THOC1 deficiency leads to late-onset nonsyndromic hearing loss through p53-mediated hair cell apoptosis
Posted 30 Jul 2019
bioRxiv DOI: 10.1101/719823 (published DOI: 10.1371/journal.pgen.1008953)
Posted 30 Jul 2019
Apoptosis of cochlear hair cells is a key step towards age-related hearing loss. Although numerous genes have been implicated in the genetic causes of late-onset, progressive hearing loss, few show direct links to the proapoptotic process. By genome-wide linkage analysis and whole exome sequencing, we identified a heterozygous p.L183V variant in THOC1 as the probable cause of the late-onset, progressive, non-syndromic hearing loss in a large dominant family. Thoc1, a member of the THO/TREX ribonucleoprotein complex, is highly expressed in mouse and zebrafish hair cells. The Thoc1 mutant zebrafish lacks the C-startle response, indicative of the hearing dysfunction. Both Thoc1 mutant and knockdown zebrafish have greatly reduced hair cell numbers, while the latter can be rescued by embryonic microinjection of human wild-type THOC1 mRNA but to significantly lesser degree by the p.L183V mutant mRNA. The Thoc1 deficiency resulted in marked apoptosis in zebrafish hair cells. Blocking p53 significantly rescued the hair cell loss in the Thoc1 knockdown zebrafish. Our results suggested that THOC1 deficiency lead to late-onset, progressive hearing loss through p53-mediated hair cell apoptosis.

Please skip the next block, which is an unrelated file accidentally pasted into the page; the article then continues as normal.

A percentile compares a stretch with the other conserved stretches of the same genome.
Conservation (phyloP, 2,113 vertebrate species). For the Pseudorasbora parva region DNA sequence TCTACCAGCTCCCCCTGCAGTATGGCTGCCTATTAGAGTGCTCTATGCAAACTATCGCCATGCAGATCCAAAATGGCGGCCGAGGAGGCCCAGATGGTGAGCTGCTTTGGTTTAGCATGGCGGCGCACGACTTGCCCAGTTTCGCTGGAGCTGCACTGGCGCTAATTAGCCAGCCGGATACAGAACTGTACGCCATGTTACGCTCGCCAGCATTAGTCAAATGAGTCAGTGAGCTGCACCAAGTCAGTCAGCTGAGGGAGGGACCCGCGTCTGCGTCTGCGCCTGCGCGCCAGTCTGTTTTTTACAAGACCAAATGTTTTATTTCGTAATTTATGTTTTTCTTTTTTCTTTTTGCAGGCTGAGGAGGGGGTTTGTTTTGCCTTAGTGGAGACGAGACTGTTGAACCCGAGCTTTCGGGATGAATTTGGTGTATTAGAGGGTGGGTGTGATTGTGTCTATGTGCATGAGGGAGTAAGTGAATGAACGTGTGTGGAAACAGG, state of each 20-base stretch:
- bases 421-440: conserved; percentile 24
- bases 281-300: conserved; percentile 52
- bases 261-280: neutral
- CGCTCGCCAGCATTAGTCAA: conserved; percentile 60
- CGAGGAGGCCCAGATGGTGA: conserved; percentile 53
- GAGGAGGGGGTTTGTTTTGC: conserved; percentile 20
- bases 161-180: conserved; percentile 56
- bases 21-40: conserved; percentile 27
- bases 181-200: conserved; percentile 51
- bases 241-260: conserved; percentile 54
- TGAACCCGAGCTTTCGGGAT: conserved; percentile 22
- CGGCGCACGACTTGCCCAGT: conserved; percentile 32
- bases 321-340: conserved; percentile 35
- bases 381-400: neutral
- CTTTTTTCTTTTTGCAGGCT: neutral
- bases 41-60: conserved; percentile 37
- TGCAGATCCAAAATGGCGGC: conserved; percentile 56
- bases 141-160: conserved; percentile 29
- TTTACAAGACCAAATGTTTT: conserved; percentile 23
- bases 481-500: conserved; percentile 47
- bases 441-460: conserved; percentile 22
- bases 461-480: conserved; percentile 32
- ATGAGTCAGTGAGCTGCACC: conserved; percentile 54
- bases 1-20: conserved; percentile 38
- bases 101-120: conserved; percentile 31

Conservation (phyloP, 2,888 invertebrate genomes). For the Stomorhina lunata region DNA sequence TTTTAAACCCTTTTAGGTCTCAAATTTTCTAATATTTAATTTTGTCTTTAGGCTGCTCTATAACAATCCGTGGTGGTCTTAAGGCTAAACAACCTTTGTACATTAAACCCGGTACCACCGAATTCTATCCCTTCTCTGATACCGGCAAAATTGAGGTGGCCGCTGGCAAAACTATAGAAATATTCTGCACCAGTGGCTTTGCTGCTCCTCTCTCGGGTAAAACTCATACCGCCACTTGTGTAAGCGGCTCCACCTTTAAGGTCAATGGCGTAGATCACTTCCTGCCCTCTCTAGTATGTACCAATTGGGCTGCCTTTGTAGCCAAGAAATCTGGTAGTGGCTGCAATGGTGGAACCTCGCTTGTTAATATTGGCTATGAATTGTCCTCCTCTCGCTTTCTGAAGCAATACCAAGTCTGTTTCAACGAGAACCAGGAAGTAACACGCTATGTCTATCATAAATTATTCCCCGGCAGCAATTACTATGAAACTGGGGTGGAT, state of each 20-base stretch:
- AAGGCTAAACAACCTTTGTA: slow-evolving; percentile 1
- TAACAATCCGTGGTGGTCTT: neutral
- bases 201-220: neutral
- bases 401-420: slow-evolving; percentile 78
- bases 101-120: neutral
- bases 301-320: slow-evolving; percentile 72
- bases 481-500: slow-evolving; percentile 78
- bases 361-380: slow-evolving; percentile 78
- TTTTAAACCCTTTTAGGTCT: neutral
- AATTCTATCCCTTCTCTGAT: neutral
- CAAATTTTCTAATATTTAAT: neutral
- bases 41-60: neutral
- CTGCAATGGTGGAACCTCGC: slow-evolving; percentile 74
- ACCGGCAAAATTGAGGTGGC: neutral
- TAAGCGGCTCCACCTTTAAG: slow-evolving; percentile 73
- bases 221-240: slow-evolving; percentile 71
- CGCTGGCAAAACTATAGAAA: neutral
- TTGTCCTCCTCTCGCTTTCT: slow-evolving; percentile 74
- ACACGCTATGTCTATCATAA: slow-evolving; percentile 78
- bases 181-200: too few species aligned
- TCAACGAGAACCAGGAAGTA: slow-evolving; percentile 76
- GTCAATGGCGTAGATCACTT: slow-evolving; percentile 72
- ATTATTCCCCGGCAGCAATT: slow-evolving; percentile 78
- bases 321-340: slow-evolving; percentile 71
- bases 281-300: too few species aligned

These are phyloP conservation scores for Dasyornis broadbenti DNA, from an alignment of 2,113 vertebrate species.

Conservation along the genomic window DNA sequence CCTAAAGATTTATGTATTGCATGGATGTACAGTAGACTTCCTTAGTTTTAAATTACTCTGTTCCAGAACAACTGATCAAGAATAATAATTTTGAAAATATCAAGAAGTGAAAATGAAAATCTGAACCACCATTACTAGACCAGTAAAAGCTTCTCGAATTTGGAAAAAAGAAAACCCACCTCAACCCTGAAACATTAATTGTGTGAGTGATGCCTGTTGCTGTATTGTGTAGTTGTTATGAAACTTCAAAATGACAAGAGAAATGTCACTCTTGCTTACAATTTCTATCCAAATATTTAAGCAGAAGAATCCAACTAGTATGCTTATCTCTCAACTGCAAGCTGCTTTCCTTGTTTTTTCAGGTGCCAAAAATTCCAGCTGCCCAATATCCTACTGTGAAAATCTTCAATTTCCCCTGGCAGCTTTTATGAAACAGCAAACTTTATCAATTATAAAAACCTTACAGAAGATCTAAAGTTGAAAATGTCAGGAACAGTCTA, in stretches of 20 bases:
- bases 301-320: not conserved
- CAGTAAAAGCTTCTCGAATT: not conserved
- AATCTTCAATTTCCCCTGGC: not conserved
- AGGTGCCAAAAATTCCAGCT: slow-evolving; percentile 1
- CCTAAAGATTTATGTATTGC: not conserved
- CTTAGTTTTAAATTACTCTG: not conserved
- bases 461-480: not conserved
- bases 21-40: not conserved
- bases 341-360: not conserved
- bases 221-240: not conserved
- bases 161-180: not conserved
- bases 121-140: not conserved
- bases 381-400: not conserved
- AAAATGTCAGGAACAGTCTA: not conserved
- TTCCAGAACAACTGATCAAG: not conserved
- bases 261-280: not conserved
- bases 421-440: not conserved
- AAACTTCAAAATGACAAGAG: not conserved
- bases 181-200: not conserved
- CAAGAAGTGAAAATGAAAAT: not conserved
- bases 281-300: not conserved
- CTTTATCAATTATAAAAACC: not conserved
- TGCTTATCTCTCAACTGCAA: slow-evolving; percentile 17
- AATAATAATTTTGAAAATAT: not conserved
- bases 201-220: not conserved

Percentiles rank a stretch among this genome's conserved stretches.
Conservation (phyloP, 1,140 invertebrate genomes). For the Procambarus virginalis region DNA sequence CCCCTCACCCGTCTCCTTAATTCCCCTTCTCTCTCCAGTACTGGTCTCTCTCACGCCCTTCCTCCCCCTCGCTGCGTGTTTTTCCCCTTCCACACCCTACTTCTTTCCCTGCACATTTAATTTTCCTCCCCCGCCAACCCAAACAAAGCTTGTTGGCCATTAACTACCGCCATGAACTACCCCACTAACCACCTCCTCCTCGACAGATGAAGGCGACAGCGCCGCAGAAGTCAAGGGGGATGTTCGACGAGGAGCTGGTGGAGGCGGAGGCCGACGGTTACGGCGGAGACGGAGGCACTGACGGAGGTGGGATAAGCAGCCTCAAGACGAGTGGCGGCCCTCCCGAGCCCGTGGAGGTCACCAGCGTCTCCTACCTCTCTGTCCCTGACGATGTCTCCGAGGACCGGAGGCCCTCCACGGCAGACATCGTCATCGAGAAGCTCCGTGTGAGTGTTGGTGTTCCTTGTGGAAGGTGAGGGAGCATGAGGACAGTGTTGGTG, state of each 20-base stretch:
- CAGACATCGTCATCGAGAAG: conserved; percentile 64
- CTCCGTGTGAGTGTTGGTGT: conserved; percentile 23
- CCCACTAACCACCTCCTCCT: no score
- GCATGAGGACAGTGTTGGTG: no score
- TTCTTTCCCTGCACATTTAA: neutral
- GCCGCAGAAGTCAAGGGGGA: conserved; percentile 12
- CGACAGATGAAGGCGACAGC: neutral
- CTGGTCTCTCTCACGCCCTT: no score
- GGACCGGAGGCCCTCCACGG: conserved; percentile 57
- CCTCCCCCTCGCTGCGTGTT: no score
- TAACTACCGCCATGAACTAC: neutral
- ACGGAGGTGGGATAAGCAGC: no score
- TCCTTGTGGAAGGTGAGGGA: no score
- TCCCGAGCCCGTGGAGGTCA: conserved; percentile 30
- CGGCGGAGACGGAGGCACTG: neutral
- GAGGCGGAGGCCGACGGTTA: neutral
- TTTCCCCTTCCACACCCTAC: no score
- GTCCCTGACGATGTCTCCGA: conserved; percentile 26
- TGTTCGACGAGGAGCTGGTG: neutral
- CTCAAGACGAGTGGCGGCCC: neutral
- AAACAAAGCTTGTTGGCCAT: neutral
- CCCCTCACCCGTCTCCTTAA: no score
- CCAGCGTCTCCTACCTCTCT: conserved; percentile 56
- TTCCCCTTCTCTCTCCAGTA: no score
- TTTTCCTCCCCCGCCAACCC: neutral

- Downloaded 288 times
- Download rankings, all-time:
- Site-wide: 109,371
- In genetics: 4,561
- Year to date:
- Site-wide: 152,842
- Since beginning of last month:
- Site-wide: 132,932
Downloads over time
Distribution of downloads per paper, site-wide
- 27 Nov 2020: The website and API now include results pulled from medRxiv as well as bioRxiv.
- 18 Dec 2019: We're pleased to announce PanLingua, a new tool that enables you to search for machine-translated bioRxiv preprints using more than 100 different languages.
- 21 May 2019: PLOS Biology has published a community page about Rxivist.org and its design.
- 10 May 2019: The paper analyzing the Rxivist dataset has been published at eLife.
- 1 Mar 2019: We now have summary statistics about bioRxiv downloads and submissions.
- 8 Feb 2019: Data from Altmetric is now available on the Rxivist details page for every preprint. Look for the "donut" under the download metrics.
- 30 Jan 2019: preLights has featured the Rxivist preprint and written about our findings.
- 22 Jan 2019: Nature just published an article about Rxivist and our data.
- 13 Jan 2019: The Rxivist preprint is live!